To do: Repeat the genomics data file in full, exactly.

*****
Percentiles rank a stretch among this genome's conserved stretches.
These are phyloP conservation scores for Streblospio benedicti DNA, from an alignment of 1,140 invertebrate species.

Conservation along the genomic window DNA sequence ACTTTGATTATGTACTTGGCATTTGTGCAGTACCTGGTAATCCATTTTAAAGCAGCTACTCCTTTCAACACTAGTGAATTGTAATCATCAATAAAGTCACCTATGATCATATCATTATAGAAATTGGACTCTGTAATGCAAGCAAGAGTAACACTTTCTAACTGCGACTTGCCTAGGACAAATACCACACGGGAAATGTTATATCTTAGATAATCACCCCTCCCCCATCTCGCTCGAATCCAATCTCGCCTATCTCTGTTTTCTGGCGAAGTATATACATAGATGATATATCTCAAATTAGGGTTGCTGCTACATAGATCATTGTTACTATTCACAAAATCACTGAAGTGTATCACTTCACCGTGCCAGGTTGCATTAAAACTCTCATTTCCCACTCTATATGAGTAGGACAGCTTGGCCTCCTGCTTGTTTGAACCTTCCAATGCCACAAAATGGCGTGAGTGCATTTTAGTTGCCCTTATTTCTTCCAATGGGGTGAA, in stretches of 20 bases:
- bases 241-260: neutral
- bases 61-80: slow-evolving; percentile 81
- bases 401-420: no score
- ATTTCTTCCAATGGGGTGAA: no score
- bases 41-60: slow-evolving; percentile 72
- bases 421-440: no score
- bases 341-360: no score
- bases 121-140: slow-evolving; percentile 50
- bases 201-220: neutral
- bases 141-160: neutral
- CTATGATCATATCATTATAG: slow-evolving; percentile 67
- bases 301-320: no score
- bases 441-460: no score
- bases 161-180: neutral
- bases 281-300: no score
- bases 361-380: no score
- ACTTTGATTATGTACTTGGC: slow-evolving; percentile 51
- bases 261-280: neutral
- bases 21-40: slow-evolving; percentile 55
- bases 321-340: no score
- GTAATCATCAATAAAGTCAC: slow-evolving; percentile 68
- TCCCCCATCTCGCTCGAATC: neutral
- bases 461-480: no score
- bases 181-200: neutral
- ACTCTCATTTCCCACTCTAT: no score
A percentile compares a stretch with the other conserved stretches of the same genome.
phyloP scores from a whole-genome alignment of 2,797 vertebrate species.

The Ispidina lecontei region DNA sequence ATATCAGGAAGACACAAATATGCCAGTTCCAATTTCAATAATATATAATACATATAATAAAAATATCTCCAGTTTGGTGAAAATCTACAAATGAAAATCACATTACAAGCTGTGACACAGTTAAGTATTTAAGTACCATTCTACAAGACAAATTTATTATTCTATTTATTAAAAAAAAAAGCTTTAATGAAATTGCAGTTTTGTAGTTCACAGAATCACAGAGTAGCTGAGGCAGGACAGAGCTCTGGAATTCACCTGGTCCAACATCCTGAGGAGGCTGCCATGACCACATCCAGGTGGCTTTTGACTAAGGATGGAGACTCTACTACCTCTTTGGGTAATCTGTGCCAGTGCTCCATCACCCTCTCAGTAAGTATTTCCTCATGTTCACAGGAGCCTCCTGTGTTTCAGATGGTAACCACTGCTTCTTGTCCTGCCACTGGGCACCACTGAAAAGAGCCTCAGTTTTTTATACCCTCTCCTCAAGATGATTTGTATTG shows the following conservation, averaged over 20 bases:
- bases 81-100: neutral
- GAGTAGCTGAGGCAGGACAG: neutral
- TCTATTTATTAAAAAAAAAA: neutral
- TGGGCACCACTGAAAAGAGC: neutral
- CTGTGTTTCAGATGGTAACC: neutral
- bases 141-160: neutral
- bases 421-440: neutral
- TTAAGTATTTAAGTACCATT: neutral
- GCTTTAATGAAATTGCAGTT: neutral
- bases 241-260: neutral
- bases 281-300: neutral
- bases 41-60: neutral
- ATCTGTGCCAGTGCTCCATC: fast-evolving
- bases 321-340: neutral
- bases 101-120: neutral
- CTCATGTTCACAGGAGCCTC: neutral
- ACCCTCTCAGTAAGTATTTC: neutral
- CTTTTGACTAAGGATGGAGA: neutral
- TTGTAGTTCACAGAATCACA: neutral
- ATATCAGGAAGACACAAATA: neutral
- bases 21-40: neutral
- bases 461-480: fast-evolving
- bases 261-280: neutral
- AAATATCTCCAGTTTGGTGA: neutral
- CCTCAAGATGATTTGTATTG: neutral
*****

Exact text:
Percentiles rank a stretch among this genome's conserved stretches.
These are phyloP conservation scores for Streblospio benedicti DNA, from an alignment of 1,140 invertebrate species.

Conservation along the genomic window DNA sequence ACTTTGATTATGTACTTGGCATTTGTGCAGTACCTGGTAATCCATTTTAAAGCAGCTACTCCTTTCAACACTAGTGAATTGTAATCATCAATAAAGTCACCTATGATCATATCATTATAGAAATTGGACTCTGTAATGCAAGCAAGAGTAACACTTTCTAACTGCGACTTGCCTAGGACAAATACCACACGGGAAATGTTATATCTTAGATAATCACCCCTCCCCCATCTCGCTCGAATCCAATCTCGCCTATCTCTGTTTTCTGGCGAAGTATATACATAGATGATATATCTCAAATTAGGGTTGCTGCTACATAGATCATTGTTACTATTCACAAAATCACTGAAGTGTATCACTTCACCGTGCCAGGTTGCATTAAAACTCTCATTTCCCACTCTATATGAGTAGGACAGCTTGGCCTCCTGCTTGTTTGAACCTTCCAATGCCACAAAATGGCGTGAGTGCATTTTAGTTGCCCTTATTTCTTCCAATGGGGTGAA, in stretches of 20 bases:
- bases 241-260: neutral
- bases 61-80: slow-evolving; percentile 81
- bases 401-420: no score
- ATTTCTTCCAATGGGGTGAA: no score
- bases 41-60: slow-evolving; percentile 72
- bases 421-440: no score
- bases 341-360: no score
- bases 121-140: slow-evolving; percentile 50
- bases 201-220: neutral
- bases 141-160: neutral
- CTATGATCATATCATTATAG: slow-evolving; percentile 67
- bases 301-320: no score
- bases 441-460: no score
- bases 161-180: neutral
- bases 281-300: no score
- bases 361-380: no score
- ACTTTGATTATGTACTTGGC: slow-evolving; percentile 51
- bases 261-280: neutral
- bases 21-40: slow-evolving; percentile 55
- bases 321-340: no score
- GTAATCATCAATAAAGTCAC: slow-evolving; percentile 68
- TCCCCCATCTCGCTCGAATC: neutral
- bases 461-480: no score
- bases 181-200: neutral
- ACTCTCATTTCCCACTCTAT: no score
A percentile compares a stretch with the other conserved stretches of the same genome.
phyloP scores from a whole-genome alignment of 2,797 vertebrate species.

The Ispidina lecontei region DNA sequence ATATCAGGAAGACACAAATATGCCAGTTCCAATTTCAATAATATATAATACATATAATAAAAATATCTCCAGTTTGGTGAAAATCTACAAATGAAAATCACATTACAAGCTGTGACACAGTTAAGTATTTAAGTACCATTCTACAAGACAAATTTATTATTCTATTTATTAAAAAAAAAAGCTTTAATGAAATTGCAGTTTTGTAGTTCACAGAATCACAGAGTAGCTGAGGCAGGACAGAGCTCTGGAATTCACCTGGTCCAACATCCTGAGGAGGCTGCCATGACCACATCCAGGTGGCTTTTGACTAAGGATGGAGACTCTACTACCTCTTTGGGTAATCTGTGCCAGTGCTCCATCACCCTCTCAGTAAGTATTTCCTCATGTTCACAGGAGCCTCCTGTGTTTCAGATGGTAACCACTGCTTCTTGTCCTGCCACTGGGCACCACTGAAAAGAGCCTCAGTTTTTTATACCCTCTCCTCAAGATGATTTGTATTG shows the following conservation, averaged over 20 bases:
- bases 81-100: neutral
- GAGTAGCTGAGGCAGGACAG: neutral
- TCTATTTATTAAAAAAAAAA: neutral
- TGGGCACCACTGAAAAGAGC: neutral
- CTGTGTTTCAGATGGTAACC: neutral
- bases 141-160: neutral
- bases 421-440: neutral
- TTAAGTATTTAAGTACCATT: neutral
- GCTTTAATGAAATTGCAGTT: neutral
- bases 241-260: neutral
- bases 281-300: neutral
- bases 41-60: neutral
- ATCTGTGCCAGTGCTCCATC: fast-evolving
- bases 321-340: neutral
- bases 101-120: neutral
- CTCATGTTCACAGGAGCCTC: neutral
- ACCCTCTCAGTAAGTATTTC: neutral
- CTTTTGACTAAGGATGGAGA: neutral
- TTGTAGTTCACAGAATCACA: neutral
- ATATCAGGAAGACACAAATA: neutral
- bases 21-40: neutral
- bases 461-480: fast-evolving
- bases 261-280: neutral
- AAATATCTCCAGTTTGGTGA: neutral
- CCTCAAGATGATTTGTATTG: neutral